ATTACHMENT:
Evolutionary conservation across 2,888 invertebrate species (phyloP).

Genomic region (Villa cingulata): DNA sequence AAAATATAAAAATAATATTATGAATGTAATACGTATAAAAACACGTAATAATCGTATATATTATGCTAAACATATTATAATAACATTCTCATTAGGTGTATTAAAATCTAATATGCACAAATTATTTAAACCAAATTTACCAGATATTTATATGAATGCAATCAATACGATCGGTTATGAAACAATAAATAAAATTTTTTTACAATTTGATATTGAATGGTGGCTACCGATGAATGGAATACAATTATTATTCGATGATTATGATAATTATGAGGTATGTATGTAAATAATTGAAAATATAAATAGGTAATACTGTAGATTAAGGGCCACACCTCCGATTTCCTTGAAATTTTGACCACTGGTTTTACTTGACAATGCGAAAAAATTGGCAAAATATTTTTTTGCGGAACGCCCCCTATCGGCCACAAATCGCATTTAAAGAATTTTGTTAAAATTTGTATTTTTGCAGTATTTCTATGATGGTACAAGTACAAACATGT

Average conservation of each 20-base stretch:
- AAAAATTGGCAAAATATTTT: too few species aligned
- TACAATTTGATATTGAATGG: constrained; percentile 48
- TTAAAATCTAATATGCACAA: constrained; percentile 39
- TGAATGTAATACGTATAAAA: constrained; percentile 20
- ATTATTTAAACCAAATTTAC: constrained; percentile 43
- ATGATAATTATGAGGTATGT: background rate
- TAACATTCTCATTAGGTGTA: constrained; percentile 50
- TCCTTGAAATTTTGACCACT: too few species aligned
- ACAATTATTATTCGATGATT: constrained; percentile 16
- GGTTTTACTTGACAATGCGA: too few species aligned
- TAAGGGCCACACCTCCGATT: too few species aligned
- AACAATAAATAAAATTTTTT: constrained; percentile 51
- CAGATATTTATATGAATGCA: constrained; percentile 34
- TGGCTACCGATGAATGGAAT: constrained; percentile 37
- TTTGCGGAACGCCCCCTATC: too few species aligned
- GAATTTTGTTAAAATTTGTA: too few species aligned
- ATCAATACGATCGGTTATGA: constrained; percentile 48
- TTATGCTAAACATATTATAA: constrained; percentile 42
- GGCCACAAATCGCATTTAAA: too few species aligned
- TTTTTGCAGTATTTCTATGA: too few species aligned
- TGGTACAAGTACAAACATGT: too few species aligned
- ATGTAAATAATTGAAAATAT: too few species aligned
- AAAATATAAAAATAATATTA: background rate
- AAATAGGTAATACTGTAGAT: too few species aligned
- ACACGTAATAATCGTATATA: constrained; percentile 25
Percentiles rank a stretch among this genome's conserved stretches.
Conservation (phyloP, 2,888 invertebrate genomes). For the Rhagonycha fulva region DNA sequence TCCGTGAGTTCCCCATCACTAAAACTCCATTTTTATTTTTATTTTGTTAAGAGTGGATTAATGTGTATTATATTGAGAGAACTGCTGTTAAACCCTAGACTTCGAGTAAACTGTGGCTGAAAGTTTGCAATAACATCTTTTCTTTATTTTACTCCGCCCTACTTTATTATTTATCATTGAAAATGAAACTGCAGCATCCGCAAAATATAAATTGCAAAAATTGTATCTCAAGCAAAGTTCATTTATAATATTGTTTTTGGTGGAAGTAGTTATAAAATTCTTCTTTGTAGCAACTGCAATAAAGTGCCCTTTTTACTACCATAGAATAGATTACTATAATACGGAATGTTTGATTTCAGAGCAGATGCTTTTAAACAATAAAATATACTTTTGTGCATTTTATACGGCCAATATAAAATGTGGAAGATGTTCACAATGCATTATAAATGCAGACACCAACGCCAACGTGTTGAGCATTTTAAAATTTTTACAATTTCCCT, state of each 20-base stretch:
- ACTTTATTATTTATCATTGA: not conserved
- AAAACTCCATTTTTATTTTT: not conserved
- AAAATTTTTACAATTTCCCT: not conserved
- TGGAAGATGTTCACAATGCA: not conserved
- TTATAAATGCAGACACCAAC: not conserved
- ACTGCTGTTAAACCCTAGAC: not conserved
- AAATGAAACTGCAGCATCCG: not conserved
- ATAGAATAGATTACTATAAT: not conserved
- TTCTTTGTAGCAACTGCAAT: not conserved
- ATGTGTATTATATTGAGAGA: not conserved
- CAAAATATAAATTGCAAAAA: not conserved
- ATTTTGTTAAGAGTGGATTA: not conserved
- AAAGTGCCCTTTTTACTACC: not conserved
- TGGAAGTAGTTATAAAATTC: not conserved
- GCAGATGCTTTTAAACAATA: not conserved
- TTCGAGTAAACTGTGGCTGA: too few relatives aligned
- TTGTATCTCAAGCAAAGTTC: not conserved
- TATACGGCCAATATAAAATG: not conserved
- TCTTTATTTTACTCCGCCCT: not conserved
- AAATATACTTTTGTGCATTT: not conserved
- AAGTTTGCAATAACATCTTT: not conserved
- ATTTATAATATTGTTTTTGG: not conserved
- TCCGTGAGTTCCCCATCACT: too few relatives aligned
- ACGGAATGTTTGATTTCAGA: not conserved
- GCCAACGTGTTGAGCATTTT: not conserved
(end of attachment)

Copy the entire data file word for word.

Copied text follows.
Evolutionary conservation across 2,888 invertebrate species (phyloP).

Genomic region (Villa cingulata): DNA sequence AAAATATAAAAATAATATTATGAATGTAATACGTATAAAAACACGTAATAATCGTATATATTATGCTAAACATATTATAATAACATTCTCATTAGGTGTATTAAAATCTAATATGCACAAATTATTTAAACCAAATTTACCAGATATTTATATGAATGCAATCAATACGATCGGTTATGAAACAATAAATAAAATTTTTTTACAATTTGATATTGAATGGTGGCTACCGATGAATGGAATACAATTATTATTCGATGATTATGATAATTATGAGGTATGTATGTAAATAATTGAAAATATAAATAGGTAATACTGTAGATTAAGGGCCACACCTCCGATTTCCTTGAAATTTTGACCACTGGTTTTACTTGACAATGCGAAAAAATTGGCAAAATATTTTTTTGCGGAACGCCCCCTATCGGCCACAAATCGCATTTAAAGAATTTTGTTAAAATTTGTATTTTTGCAGTATTTCTATGATGGTACAAGTACAAACATGT

Average conservation of each 20-base stretch:
- AAAAATTGGCAAAATATTTT: too few species aligned
- TACAATTTGATATTGAATGG: constrained; percentile 48
- TTAAAATCTAATATGCACAA: constrained; percentile 39
- TGAATGTAATACGTATAAAA: constrained; percentile 20
- ATTATTTAAACCAAATTTAC: constrained; percentile 43
- ATGATAATTATGAGGTATGT: background rate
- TAACATTCTCATTAGGTGTA: constrained; percentile 50
- TCCTTGAAATTTTGACCACT: too few species aligned
- ACAATTATTATTCGATGATT: constrained; percentile 16
- GGTTTTACTTGACAATGCGA: too few species aligned
- TAAGGGCCACACCTCCGATT: too few species aligned
- AACAATAAATAAAATTTTTT: constrained; percentile 51
- CAGATATTTATATGAATGCA: constrained; percentile 34
- TGGCTACCGATGAATGGAAT: constrained; percentile 37
- TTTGCGGAACGCCCCCTATC: too few species aligned
- GAATTTTGTTAAAATTTGTA: too few species aligned
- ATCAATACGATCGGTTATGA: constrained; percentile 48
- TTATGCTAAACATATTATAA: constrained; percentile 42
- GGCCACAAATCGCATTTAAA: too few species aligned
- TTTTTGCAGTATTTCTATGA: too few species aligned
- TGGTACAAGTACAAACATGT: too few species aligned
- ATGTAAATAATTGAAAATAT: too few species aligned
- AAAATATAAAAATAATATTA: background rate
- AAATAGGTAATACTGTAGAT: too few species aligned
- ACACGTAATAATCGTATATA: constrained; percentile 25
Percentiles rank a stretch among this genome's conserved stretches.
Conservation (phyloP, 2,888 invertebrate genomes). For the Rhagonycha fulva region DNA sequence TCCGTGAGTTCCCCATCACTAAAACTCCATTTTTATTTTTATTTTGTTAAGAGTGGATTAATGTGTATTATATTGAGAGAACTGCTGTTAAACCCTAGACTTCGAGTAAACTGTGGCTGAAAGTTTGCAATAACATCTTTTCTTTATTTTACTCCGCCCTACTTTATTATTTATCATTGAAAATGAAACTGCAGCATCCGCAAAATATAAATTGCAAAAATTGTATCTCAAGCAAAGTTCATTTATAATATTGTTTTTGGTGGAAGTAGTTATAAAATTCTTCTTTGTAGCAACTGCAATAAAGTGCCCTTTTTACTACCATAGAATAGATTACTATAATACGGAATGTTTGATTTCAGAGCAGATGCTTTTAAACAATAAAATATACTTTTGTGCATTTTATACGGCCAATATAAAATGTGGAAGATGTTCACAATGCATTATAAATGCAGACACCAACGCCAACGTGTTGAGCATTTTAAAATTTTTACAATTTCCCT, state of each 20-base stretch:
- ACTTTATTATTTATCATTGA: not conserved
- AAAACTCCATTTTTATTTTT: not conserved
- AAAATTTTTACAATTTCCCT: not conserved
- TGGAAGATGTTCACAATGCA: not conserved
- TTATAAATGCAGACACCAAC: not conserved
- ACTGCTGTTAAACCCTAGAC: not conserved
- AAATGAAACTGCAGCATCCG: not conserved
- ATAGAATAGATTACTATAAT: not conserved
- TTCTTTGTAGCAACTGCAAT: not conserved
- ATGTGTATTATATTGAGAGA: not conserved
- CAAAATATAAATTGCAAAAA: not conserved
- ATTTTGTTAAGAGTGGATTA: not conserved
- AAAGTGCCCTTTTTACTACC: not conserved
- TGGAAGTAGTTATAAAATTC: not conserved
- GCAGATGCTTTTAAACAATA: not conserved
- TTCGAGTAAACTGTGGCTGA: too few relatives aligned
- TTGTATCTCAAGCAAAGTTC: not conserved
- TATACGGCCAATATAAAATG: not conserved
- TCTTTATTTTACTCCGCCCT: not conserved
- AAATATACTTTTGTGCATTT: not conserved
- AAGTTTGCAATAACATCTTT: not conserved
- ATTTATAATATTGTTTTTGG: not conserved
- TCCGTGAGTTCCCCATCACT: too few relatives aligned
- ACGGAATGTTTGATTTCAGA: not conserved
- GCCAACGTGTTGAGCATTTT: not conserved